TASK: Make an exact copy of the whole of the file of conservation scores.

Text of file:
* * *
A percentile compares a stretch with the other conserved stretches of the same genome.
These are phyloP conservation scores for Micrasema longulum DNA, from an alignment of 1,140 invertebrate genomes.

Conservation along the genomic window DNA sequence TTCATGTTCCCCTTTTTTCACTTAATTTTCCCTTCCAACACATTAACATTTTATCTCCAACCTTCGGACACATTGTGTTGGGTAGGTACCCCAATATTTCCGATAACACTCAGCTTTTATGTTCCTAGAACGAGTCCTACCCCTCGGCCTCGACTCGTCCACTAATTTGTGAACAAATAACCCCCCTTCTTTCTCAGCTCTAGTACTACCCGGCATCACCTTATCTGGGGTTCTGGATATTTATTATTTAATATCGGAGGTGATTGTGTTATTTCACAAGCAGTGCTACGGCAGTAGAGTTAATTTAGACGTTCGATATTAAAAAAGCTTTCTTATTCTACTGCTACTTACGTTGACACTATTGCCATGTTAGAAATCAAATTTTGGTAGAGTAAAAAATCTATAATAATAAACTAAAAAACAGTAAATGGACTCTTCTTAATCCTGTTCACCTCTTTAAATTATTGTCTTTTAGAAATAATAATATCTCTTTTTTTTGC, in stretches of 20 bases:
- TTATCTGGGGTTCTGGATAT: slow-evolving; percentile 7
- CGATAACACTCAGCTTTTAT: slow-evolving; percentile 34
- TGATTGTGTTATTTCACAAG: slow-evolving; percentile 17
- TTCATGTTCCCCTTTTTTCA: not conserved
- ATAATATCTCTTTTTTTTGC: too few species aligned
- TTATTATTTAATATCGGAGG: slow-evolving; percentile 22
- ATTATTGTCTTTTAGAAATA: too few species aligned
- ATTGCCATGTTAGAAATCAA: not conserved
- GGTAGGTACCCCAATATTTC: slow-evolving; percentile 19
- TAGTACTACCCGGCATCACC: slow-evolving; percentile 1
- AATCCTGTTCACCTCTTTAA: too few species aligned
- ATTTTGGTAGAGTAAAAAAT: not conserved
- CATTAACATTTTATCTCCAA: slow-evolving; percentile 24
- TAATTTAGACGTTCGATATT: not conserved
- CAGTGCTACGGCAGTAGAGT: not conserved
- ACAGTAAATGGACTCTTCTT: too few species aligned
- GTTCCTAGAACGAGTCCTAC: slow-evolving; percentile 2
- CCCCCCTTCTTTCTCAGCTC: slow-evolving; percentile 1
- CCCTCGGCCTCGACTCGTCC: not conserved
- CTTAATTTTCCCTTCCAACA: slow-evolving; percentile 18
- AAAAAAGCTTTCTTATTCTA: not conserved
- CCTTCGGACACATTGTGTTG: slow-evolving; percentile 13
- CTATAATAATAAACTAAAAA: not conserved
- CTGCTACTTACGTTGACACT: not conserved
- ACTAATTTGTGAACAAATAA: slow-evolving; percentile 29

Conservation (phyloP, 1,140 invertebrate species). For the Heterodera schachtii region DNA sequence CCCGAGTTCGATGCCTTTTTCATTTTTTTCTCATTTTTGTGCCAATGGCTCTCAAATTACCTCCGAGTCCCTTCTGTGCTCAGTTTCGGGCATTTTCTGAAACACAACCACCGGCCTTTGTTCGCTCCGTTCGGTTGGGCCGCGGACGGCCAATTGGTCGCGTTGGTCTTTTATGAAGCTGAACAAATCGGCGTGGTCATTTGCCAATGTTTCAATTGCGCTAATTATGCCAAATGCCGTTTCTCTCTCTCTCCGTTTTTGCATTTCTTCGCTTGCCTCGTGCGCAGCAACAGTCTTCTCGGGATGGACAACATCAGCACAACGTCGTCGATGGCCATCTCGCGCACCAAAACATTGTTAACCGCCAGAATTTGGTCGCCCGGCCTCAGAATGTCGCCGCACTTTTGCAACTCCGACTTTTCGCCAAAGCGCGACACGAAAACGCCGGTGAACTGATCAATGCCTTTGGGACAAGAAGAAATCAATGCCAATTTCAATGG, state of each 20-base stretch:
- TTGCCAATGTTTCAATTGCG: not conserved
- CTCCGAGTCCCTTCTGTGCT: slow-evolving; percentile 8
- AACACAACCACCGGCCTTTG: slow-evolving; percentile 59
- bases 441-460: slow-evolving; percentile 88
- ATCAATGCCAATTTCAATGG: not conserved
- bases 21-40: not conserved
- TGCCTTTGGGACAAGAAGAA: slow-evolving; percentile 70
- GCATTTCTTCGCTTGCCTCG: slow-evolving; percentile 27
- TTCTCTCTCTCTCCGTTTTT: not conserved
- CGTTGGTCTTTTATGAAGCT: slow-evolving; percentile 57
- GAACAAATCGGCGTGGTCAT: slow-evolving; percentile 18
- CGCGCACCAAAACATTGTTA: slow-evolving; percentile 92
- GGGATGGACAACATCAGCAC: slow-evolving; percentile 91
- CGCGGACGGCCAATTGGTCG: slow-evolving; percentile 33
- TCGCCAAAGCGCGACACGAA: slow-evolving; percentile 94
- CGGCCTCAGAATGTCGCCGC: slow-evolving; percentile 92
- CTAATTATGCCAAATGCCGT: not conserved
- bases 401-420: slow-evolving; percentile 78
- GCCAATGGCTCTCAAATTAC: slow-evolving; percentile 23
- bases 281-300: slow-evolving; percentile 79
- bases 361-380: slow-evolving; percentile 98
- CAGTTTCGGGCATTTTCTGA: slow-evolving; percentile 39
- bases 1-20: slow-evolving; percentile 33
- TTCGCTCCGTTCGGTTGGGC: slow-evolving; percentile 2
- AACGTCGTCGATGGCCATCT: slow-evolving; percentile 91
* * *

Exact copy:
A percentile compares a stretch with the other conserved stretches of the same genome.
These are phyloP conservation scores for Micrasema longulum DNA, from an alignment of 1,140 invertebrate genomes.

Conservation along the genomic window DNA sequence TTCATGTTCCCCTTTTTTCACTTAATTTTCCCTTCCAACACATTAACATTTTATCTCCAACCTTCGGACACATTGTGTTGGGTAGGTACCCCAATATTTCCGATAACACTCAGCTTTTATGTTCCTAGAACGAGTCCTACCCCTCGGCCTCGACTCGTCCACTAATTTGTGAACAAATAACCCCCCTTCTTTCTCAGCTCTAGTACTACCCGGCATCACCTTATCTGGGGTTCTGGATATTTATTATTTAATATCGGAGGTGATTGTGTTATTTCACAAGCAGTGCTACGGCAGTAGAGTTAATTTAGACGTTCGATATTAAAAAAGCTTTCTTATTCTACTGCTACTTACGTTGACACTATTGCCATGTTAGAAATCAAATTTTGGTAGAGTAAAAAATCTATAATAATAAACTAAAAAACAGTAAATGGACTCTTCTTAATCCTGTTCACCTCTTTAAATTATTGTCTTTTAGAAATAATAATATCTCTTTTTTTTGC, in stretches of 20 bases:
- TTATCTGGGGTTCTGGATAT: slow-evolving; percentile 7
- CGATAACACTCAGCTTTTAT: slow-evolving; percentile 34
- TGATTGTGTTATTTCACAAG: slow-evolving; percentile 17
- TTCATGTTCCCCTTTTTTCA: not conserved
- ATAATATCTCTTTTTTTTGC: too few species aligned
- TTATTATTTAATATCGGAGG: slow-evolving; percentile 22
- ATTATTGTCTTTTAGAAATA: too few species aligned
- ATTGCCATGTTAGAAATCAA: not conserved
- GGTAGGTACCCCAATATTTC: slow-evolving; percentile 19
- TAGTACTACCCGGCATCACC: slow-evolving; percentile 1
- AATCCTGTTCACCTCTTTAA: too few species aligned
- ATTTTGGTAGAGTAAAAAAT: not conserved
- CATTAACATTTTATCTCCAA: slow-evolving; percentile 24
- TAATTTAGACGTTCGATATT: not conserved
- CAGTGCTACGGCAGTAGAGT: not conserved
- ACAGTAAATGGACTCTTCTT: too few species aligned
- GTTCCTAGAACGAGTCCTAC: slow-evolving; percentile 2
- CCCCCCTTCTTTCTCAGCTC: slow-evolving; percentile 1
- CCCTCGGCCTCGACTCGTCC: not conserved
- CTTAATTTTCCCTTCCAACA: slow-evolving; percentile 18
- AAAAAAGCTTTCTTATTCTA: not conserved
- CCTTCGGACACATTGTGTTG: slow-evolving; percentile 13
- CTATAATAATAAACTAAAAA: not conserved
- CTGCTACTTACGTTGACACT: not conserved
- ACTAATTTGTGAACAAATAA: slow-evolving; percentile 29

Conservation (phyloP, 1,140 invertebrate species). For the Heterodera schachtii region DNA sequence CCCGAGTTCGATGCCTTTTTCATTTTTTTCTCATTTTTGTGCCAATGGCTCTCAAATTACCTCCGAGTCCCTTCTGTGCTCAGTTTCGGGCATTTTCTGAAACACAACCACCGGCCTTTGTTCGCTCCGTTCGGTTGGGCCGCGGACGGCCAATTGGTCGCGTTGGTCTTTTATGAAGCTGAACAAATCGGCGTGGTCATTTGCCAATGTTTCAATTGCGCTAATTATGCCAAATGCCGTTTCTCTCTCTCTCCGTTTTTGCATTTCTTCGCTTGCCTCGTGCGCAGCAACAGTCTTCTCGGGATGGACAACATCAGCACAACGTCGTCGATGGCCATCTCGCGCACCAAAACATTGTTAACCGCCAGAATTTGGTCGCCCGGCCTCAGAATGTCGCCGCACTTTTGCAACTCCGACTTTTCGCCAAAGCGCGACACGAAAACGCCGGTGAACTGATCAATGCCTTTGGGACAAGAAGAAATCAATGCCAATTTCAATGG, state of each 20-base stretch:
- TTGCCAATGTTTCAATTGCG: not conserved
- CTCCGAGTCCCTTCTGTGCT: slow-evolving; percentile 8
- AACACAACCACCGGCCTTTG: slow-evolving; percentile 59
- bases 441-460: slow-evolving; percentile 88
- ATCAATGCCAATTTCAATGG: not conserved
- bases 21-40: not conserved
- TGCCTTTGGGACAAGAAGAA: slow-evolving; percentile 70
- GCATTTCTTCGCTTGCCTCG: slow-evolving; percentile 27
- TTCTCTCTCTCTCCGTTTTT: not conserved
- CGTTGGTCTTTTATGAAGCT: slow-evolving; percentile 57
- GAACAAATCGGCGTGGTCAT: slow-evolving; percentile 18
- CGCGCACCAAAACATTGTTA: slow-evolving; percentile 92
- GGGATGGACAACATCAGCAC: slow-evolving; percentile 91
- CGCGGACGGCCAATTGGTCG: slow-evolving; percentile 33
- TCGCCAAAGCGCGACACGAA: slow-evolving; percentile 94
- CGGCCTCAGAATGTCGCCGC: slow-evolving; percentile 92
- CTAATTATGCCAAATGCCGT: not conserved
- bases 401-420: slow-evolving; percentile 78
- GCCAATGGCTCTCAAATTAC: slow-evolving; percentile 23
- bases 281-300: slow-evolving; percentile 79
- bases 361-380: slow-evolving; percentile 98
- CAGTTTCGGGCATTTTCTGA: slow-evolving; percentile 39
- bases 1-20: slow-evolving; percentile 33
- TTCGCTCCGTTCGGTTGGGC: slow-evolving; percentile 2
- AACGTCGTCGATGGCCATCT: slow-evolving; percentile 91